Applying to Graduate School
The CNS Career Center can help you with your graduate school applications, including reviewing your resume/CV and personal statements.
Before pursuing additional education, ask yourself:
- Why do I want to go to graduate school?
- Do I need a graduate degree to further my career?
- Do I have the passion needed to engage in intensive study?
- What program will best fit my needs and interests?
- Should I develop more hands-on experience in my field before attending graduate school?
- Can I afford graduate school?
Don’t go to grad school just because you don’t know what else to do! If you are unclear about your options, make an appointment on Handshake to speak with a career advisor.
- Is Grad School Right for You? (CNS Career Development Handbook)
- Should I go to grad school? (Betterup.com)
Research Graduate and Professional Schools
Unlike when you applied as an undergraduate to UMass Amherst, there is no common application for graduate school. Individual colleges and universities, and even programs within the same college, have different application prerequisites, deadlines, and expectations for the application process. Therefore, it is important to do your own research on which programs best fit your career goals, desired location, cost limitations, and timeline.
- Talk with your academic advisor about programs they would recommend for you.
- UMass Amherst has many different graduate programs. Review them to see if any are a good match for your goals.
- Considering a graduate degree in a medicine or health care, such as medical, dental, optometry, osteopathy, or physician assistant? Work with UMass Amherst’s Pre-Med/Pre-Health Advising Office early on in your college career.
Some resources as you research schools:
- The Graduate School Guide
- College Source Online (only available to UMass Amherst users connecting with OIT’s UMAccess)
- U.S. News: America’s Best Graduate Schools
- Peterson’s Graduate School Search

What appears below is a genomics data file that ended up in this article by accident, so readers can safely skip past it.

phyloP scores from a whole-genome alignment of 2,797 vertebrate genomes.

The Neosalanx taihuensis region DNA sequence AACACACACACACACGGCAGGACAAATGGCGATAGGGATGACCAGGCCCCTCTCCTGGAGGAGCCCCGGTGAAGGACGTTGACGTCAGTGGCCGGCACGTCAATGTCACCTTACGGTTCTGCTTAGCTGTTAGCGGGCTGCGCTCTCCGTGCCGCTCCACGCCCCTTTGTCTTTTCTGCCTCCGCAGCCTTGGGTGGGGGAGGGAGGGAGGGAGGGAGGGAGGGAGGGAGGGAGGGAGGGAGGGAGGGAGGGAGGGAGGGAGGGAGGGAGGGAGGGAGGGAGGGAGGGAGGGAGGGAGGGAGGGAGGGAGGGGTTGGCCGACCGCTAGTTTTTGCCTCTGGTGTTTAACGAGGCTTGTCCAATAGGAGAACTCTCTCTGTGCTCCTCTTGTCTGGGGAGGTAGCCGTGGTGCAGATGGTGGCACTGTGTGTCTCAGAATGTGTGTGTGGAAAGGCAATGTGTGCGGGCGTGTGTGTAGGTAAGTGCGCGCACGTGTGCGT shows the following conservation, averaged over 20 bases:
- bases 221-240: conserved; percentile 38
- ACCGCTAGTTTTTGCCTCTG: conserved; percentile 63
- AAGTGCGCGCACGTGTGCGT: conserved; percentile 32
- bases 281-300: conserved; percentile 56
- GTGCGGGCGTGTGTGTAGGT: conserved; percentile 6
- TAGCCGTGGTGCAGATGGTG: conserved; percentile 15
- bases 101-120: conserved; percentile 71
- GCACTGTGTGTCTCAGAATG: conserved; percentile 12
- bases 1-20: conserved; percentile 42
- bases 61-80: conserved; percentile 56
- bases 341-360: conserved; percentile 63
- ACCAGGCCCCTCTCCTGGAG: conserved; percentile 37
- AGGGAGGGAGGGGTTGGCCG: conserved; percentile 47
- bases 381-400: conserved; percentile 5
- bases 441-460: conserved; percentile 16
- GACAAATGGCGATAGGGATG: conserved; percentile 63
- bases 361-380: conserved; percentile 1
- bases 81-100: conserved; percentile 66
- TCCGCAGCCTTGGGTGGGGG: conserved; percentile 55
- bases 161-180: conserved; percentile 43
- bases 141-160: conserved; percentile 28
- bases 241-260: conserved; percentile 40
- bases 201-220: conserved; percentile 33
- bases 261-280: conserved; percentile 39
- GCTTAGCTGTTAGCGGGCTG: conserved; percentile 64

- Online PhD Program Information
- APA-Accredited Programs database of graduate schools in Psychology
- Uncensored Advice for Applying to Graduate School in Clinical Psychology
Stay organized while you are researching programs that are of interest to you. Consider creating a simple spreadsheet.
Personal statements are an important part of the graduate school application. This is your chance to share your story and the path that led you to apply to grad school.
Not sure where to start? Here are some guides that can help you in the process:
- What Makes a Great Personal Statement? (ProFellow.com)
- For pre-health personal statements, use the Preparing a Personal Statement Guide, written by the UMass Amherst Pre-Med/Pre-Health Advising Office.
Letters of Recommendation
Depending on the specific program(s) to which you’re applying, you’ll likely need two to four letters of recommendation. These letters are an important part of your grad school application, as they allow the admissions office to hear first-hand accounts of your academic abilities, personal qualities, and how others perceive you as a professional. Here are some guides that can help you ask for letters of recommendation:
- Letters of Recommendation (CNS Career Development Handbook)
- How to Ask for a Letter of Recommendation for Grad School
Graduate School Testing Preparation
Many graduate programs require standardized tests as part of the application process. Each school is different—be sure to research what is needed (or optional) for the individual schools where you plan to apply. This information is stated in each school’s graduate admissions requirements.
Some of these, such as the GRE, are offered regularly at testing centers across the United States and the globe. Others, like the MCAT, are only offered a certain number of times per year, and in specific locations. Once you determine the necessary test to take, allow yourself an adequate amount of time to study the course material, as you may have studied for the SAT/ACT in high school. If you are considering graduate school but aren’t sure, it is recommended to take the GRE exam as soon after your graduation as possible. Your GRE score is good for five years.
- Grad School Standardized Tests—an overview
- GRE-Graduate Record Examinations
- DAT-ADA Online: Dental Admission Testing Program
- GMAT- GMAC MBA Explorer
- LSAT-Law School Admission Council
- NCLEX- National Council of State Boards of Nursing
- MCAT- AAMC: Medical College Admission Test
It is often helpful to prepare for these tests ahead of time. While UMass Amherst does not endorse one test prep service over another, here are some resources that may be helpful to you in your research:
Graduate School Funding
Paying for graduate school can be accomplished in a variety of ways. Scholarships, loans, grants, assistantships, fellowships, and more are available. Find more about your funding options at the following resources:
The CNS Career Center can assist with your graduate school search. Make an appointment today via Handshake to meet one on one with a career advisor.